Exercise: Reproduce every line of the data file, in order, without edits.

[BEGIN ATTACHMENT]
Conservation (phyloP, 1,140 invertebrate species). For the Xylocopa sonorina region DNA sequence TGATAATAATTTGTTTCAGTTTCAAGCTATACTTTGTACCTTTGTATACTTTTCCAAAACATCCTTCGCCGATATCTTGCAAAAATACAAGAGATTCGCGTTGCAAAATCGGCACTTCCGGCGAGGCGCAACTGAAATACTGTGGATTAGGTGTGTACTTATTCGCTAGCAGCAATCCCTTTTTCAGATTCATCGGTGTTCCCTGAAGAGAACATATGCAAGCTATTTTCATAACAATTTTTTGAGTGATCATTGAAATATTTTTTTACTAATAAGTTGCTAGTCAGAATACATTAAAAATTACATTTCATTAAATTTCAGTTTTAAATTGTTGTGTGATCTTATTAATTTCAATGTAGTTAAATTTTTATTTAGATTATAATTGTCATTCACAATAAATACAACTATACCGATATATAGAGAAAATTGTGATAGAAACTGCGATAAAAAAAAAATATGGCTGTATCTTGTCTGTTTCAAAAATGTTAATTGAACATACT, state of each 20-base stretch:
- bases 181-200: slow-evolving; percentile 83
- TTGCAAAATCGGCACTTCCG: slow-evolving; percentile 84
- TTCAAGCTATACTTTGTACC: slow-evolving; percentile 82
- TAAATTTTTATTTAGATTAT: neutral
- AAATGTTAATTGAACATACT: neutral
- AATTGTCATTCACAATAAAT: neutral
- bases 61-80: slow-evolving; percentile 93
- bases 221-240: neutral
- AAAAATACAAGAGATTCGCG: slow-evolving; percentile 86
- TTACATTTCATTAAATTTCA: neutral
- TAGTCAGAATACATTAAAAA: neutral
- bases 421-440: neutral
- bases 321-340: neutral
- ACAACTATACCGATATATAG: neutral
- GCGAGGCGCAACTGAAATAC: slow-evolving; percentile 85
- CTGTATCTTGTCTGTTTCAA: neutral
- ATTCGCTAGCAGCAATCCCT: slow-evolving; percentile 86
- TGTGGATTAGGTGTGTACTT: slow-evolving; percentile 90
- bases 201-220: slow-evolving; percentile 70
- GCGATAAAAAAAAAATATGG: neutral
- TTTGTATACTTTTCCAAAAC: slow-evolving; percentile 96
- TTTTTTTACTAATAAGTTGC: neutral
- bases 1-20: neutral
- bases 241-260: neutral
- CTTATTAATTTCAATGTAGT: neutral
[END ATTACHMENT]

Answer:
Conservation (phyloP, 1,140 invertebrate species). For the Xylocopa sonorina region DNA sequence TGATAATAATTTGTTTCAGTTTCAAGCTATACTTTGTACCTTTGTATACTTTTCCAAAACATCCTTCGCCGATATCTTGCAAAAATACAAGAGATTCGCGTTGCAAAATCGGCACTTCCGGCGAGGCGCAACTGAAATACTGTGGATTAGGTGTGTACTTATTCGCTAGCAGCAATCCCTTTTTCAGATTCATCGGTGTTCCCTGAAGAGAACATATGCAAGCTATTTTCATAACAATTTTTTGAGTGATCATTGAAATATTTTTTTACTAATAAGTTGCTAGTCAGAATACATTAAAAATTACATTTCATTAAATTTCAGTTTTAAATTGTTGTGTGATCTTATTAATTTCAATGTAGTTAAATTTTTATTTAGATTATAATTGTCATTCACAATAAATACAACTATACCGATATATAGAGAAAATTGTGATAGAAACTGCGATAAAAAAAAAATATGGCTGTATCTTGTCTGTTTCAAAAATGTTAATTGAACATACT, state of each 20-base stretch:
- bases 181-200: slow-evolving; percentile 83
- TTGCAAAATCGGCACTTCCG: slow-evolving; percentile 84
- TTCAAGCTATACTTTGTACC: slow-evolving; percentile 82
- TAAATTTTTATTTAGATTAT: neutral
- AAATGTTAATTGAACATACT: neutral
- AATTGTCATTCACAATAAAT: neutral
- bases 61-80: slow-evolving; percentile 93
- bases 221-240: neutral
- AAAAATACAAGAGATTCGCG: slow-evolving; percentile 86
- TTACATTTCATTAAATTTCA: neutral
- TAGTCAGAATACATTAAAAA: neutral
- bases 421-440: neutral
- bases 321-340: neutral
- ACAACTATACCGATATATAG: neutral
- GCGAGGCGCAACTGAAATAC: slow-evolving; percentile 85
- CTGTATCTTGTCTGTTTCAA: neutral
- ATTCGCTAGCAGCAATCCCT: slow-evolving; percentile 86
- TGTGGATTAGGTGTGTACTT: slow-evolving; percentile 90
- bases 201-220: slow-evolving; percentile 70
- GCGATAAAAAAAAAATATGG: neutral
- TTTGTATACTTTTCCAAAAC: slow-evolving; percentile 96
- TTTTTTTACTAATAAGTTGC: neutral
- bases 1-20: neutral
- bases 241-260: neutral
- CTTATTAATTTCAATGTAGT: neutral